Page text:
Nicholas Hartmann
Technical and Scientific Translator
8813 N. 85th Court
Scottsdale, AZ 85258

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About photography






 Picture gallery

About Erich Hartmann




I grew up with photography: my father (Erich Hartmann, 1922–1999) was a professional photographer and photojournalist, and an early member of the Magnum Photos cooperative.

I shot my first roll of film when I was six years old. My first professional assignment came in 1967: across the alley from where my family lived during a four-year stay in London was the workshop of a maker of custom convertible tops and tonneau covers for classic British cars like the MG, Alvis, Lagonda, and Bentley, and I was hired to photograph them for his magazine advertisements. Back in New York I took (and developed and printed) the photographs for my high-school yearbook; and I made use of my photographic skills again in graduate school, where I earned part of my stipend as a research fellow documenting archaeological excavations, making record shots of artifacts for articles and lectures, and taking photomicrographs. In 1984 I began my full-time career as a freelance translator of technical and scientific documents, and since then my photographic work has been entirely personal.

My photographs have appeared in archaeological journals, in magazines such as Omni and Photo Techniques, in the Sunday magazine of the Chicago Tribune on January 29, 1995 (this picture, image 2 at left), and as one of twelve images selected for the 2003 calendar of the Milwaukee Art Museum (this picture, image 3 at left; the “model” is my mother, Ruth Bains Hartmann). I also contributed to group shows at Leica Gallery in New York City and Gallery H2O in Milwaukee, and one print is now in the collection of the Milwaukee Art Museum.

Most pleasing to me is the knowledge that my pictures are exhibited on the walls and mantelpieces and refrigerators of many friends and family members, and now form part of the ever-expanding “cloud” of digital images that can be viewed on almost any computer in the world.


“Der Fotograf ... ist letztlich nur ein Mensch der sich einen Kasten umgehängt hat. Der Kasten hat vorn ein Loch, und der Mensch versucht durch das Loch Licht einzufangen. Das ist alles.”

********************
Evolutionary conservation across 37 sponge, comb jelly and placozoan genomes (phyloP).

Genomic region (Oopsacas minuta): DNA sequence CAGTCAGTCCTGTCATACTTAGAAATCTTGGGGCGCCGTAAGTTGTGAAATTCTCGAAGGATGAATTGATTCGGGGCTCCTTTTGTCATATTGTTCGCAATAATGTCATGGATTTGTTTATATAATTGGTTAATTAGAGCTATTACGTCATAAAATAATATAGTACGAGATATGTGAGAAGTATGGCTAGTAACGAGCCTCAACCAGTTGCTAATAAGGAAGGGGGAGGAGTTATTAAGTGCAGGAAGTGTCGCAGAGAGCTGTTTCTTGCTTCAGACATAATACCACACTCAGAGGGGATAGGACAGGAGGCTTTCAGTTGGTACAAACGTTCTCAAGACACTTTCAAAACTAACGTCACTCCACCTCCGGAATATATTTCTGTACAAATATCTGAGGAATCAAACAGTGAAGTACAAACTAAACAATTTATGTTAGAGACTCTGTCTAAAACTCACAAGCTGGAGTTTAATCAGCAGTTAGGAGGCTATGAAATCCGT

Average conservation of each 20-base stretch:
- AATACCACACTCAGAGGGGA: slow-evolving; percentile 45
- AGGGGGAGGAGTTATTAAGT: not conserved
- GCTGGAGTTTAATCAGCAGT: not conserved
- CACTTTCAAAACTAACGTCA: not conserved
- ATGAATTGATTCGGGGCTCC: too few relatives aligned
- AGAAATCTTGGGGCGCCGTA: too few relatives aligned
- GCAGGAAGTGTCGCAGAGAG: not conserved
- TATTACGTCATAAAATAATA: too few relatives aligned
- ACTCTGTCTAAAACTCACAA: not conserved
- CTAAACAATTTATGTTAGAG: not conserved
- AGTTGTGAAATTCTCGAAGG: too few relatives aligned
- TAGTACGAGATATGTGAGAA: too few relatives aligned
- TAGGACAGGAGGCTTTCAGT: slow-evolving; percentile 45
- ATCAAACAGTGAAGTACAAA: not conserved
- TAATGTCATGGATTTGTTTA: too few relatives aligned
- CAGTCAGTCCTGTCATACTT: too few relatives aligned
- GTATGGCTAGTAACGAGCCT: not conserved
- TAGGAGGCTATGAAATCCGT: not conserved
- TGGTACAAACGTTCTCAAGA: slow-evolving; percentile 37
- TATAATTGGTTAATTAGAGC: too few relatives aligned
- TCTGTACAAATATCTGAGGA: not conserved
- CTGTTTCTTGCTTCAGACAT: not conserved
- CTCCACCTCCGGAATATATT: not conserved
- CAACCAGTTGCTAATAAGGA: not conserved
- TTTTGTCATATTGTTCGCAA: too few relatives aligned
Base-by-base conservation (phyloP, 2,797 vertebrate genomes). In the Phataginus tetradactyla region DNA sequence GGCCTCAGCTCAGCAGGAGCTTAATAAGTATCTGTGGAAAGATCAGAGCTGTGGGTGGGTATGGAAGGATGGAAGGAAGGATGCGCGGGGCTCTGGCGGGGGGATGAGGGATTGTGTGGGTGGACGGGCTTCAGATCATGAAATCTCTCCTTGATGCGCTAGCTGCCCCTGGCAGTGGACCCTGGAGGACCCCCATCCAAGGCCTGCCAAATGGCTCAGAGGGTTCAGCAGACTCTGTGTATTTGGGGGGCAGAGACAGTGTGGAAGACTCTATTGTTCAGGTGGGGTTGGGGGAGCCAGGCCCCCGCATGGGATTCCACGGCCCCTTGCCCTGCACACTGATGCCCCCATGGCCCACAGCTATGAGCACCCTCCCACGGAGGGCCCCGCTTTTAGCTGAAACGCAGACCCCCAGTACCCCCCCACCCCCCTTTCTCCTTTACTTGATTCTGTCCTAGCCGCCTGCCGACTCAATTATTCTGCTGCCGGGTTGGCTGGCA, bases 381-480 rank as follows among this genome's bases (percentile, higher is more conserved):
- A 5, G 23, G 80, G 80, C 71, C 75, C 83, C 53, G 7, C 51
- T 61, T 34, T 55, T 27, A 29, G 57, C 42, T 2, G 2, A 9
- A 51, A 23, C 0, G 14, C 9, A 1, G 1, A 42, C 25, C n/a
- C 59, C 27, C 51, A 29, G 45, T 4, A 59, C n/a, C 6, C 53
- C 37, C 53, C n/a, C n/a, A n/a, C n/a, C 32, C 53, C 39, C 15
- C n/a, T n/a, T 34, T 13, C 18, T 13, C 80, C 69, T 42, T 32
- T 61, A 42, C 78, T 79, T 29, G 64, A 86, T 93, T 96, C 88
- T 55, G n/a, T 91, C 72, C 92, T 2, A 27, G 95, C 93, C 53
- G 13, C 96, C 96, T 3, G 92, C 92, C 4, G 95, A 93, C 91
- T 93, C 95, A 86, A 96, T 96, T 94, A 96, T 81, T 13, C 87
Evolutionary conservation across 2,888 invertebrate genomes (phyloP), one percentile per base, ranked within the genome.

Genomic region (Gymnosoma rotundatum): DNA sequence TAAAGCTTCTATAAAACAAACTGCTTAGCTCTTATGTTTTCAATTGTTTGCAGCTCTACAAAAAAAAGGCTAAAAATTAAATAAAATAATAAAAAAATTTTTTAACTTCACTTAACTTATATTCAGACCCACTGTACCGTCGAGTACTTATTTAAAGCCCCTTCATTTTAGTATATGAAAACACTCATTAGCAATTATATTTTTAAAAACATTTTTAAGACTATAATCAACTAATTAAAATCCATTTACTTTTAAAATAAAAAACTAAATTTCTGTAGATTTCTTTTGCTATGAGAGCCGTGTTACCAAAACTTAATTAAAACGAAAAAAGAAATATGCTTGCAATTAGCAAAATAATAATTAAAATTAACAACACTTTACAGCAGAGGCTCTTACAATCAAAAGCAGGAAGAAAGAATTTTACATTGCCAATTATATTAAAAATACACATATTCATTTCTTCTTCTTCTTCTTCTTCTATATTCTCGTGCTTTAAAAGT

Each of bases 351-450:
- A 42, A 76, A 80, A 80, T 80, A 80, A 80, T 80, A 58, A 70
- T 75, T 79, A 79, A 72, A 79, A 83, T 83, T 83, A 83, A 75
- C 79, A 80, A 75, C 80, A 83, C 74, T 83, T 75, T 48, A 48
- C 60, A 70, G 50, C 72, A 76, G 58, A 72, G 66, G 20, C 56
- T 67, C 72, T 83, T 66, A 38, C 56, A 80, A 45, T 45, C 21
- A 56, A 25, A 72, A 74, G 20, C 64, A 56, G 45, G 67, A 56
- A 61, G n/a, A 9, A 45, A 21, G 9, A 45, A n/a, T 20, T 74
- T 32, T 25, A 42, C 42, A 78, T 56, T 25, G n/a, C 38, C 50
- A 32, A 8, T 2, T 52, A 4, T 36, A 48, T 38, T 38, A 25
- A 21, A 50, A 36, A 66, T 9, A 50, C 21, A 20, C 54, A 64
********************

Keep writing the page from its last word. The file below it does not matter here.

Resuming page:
“The photographer... is basically just a guy with a little box hanging around his neck. The box has a hole in the front, and he tries to catch light through the hole. That's it.”

– Alexander Smoltczyk: Camera Obscura, GEO-Extra Fotografie, Hamburg 1996

In the age of chemical photography I shot both black-and-white negatives and color slides, using first a single-lens reflex camera and later a rangefinder. Most of the slides were simply projected once for family viewing and then filed away, but between 1978 and 2001, in a succession of variously makeshift darkrooms, I made several thousand black-and-white prints for distribution to family and friends and for my own archive. In the 21st century I started scanning the negatives to generate Photoshop files that were then turned into inkjet prints. I developed my last roll of film in April, 2005, and since then I have used an all-digital workflow to produce color images intended principally for computer-based distribution and viewing.


Clicking on this link will take you to an online gallery of photographs (and a few drawings) that I find pleasing. It will be added to occasionally.


My father's influence on me as a photographer and a human being was paramount; please click here to learn more about him and his pictures.

Because the photographic work of my father’s Magnum colleagues was ubiquitous when I was growing up, I also absorbed a great deal from each of them. Three were particularly influential:

  • Charles Harbutt, whose Travelog first revealed to me that pictures of everyday surroundings could evoke mystery and terror and elation;
  • Josef Koudelka, whom my father greatly admired for his personal and visual courage, and whose best work I still find viscerally thrilling;
  • Henri Cartier-Bresson, the artistic godfather of every black-and-white photographer, who invented the idea of disappearing behind an unobtrusive little camera; he was able to infuse both geometry and emotional impact into an arrangement of shades of gray like no one before or since.

Ever since we first met in Oak Park, Illinois in January of 1994, during one of the coldest Midwestern winters ever recorded, Mike Johnston has generously given me criticism and encouragement as a photographic editor and writer and as a good friend. He is not only a perceptive writer but also a humane and generous person, as well as an apparently inexhaustible source of useful information about photography, photographs, and photographers. Much of that information appears on his blog, The Online Photographer; I look at it every morning and so should you.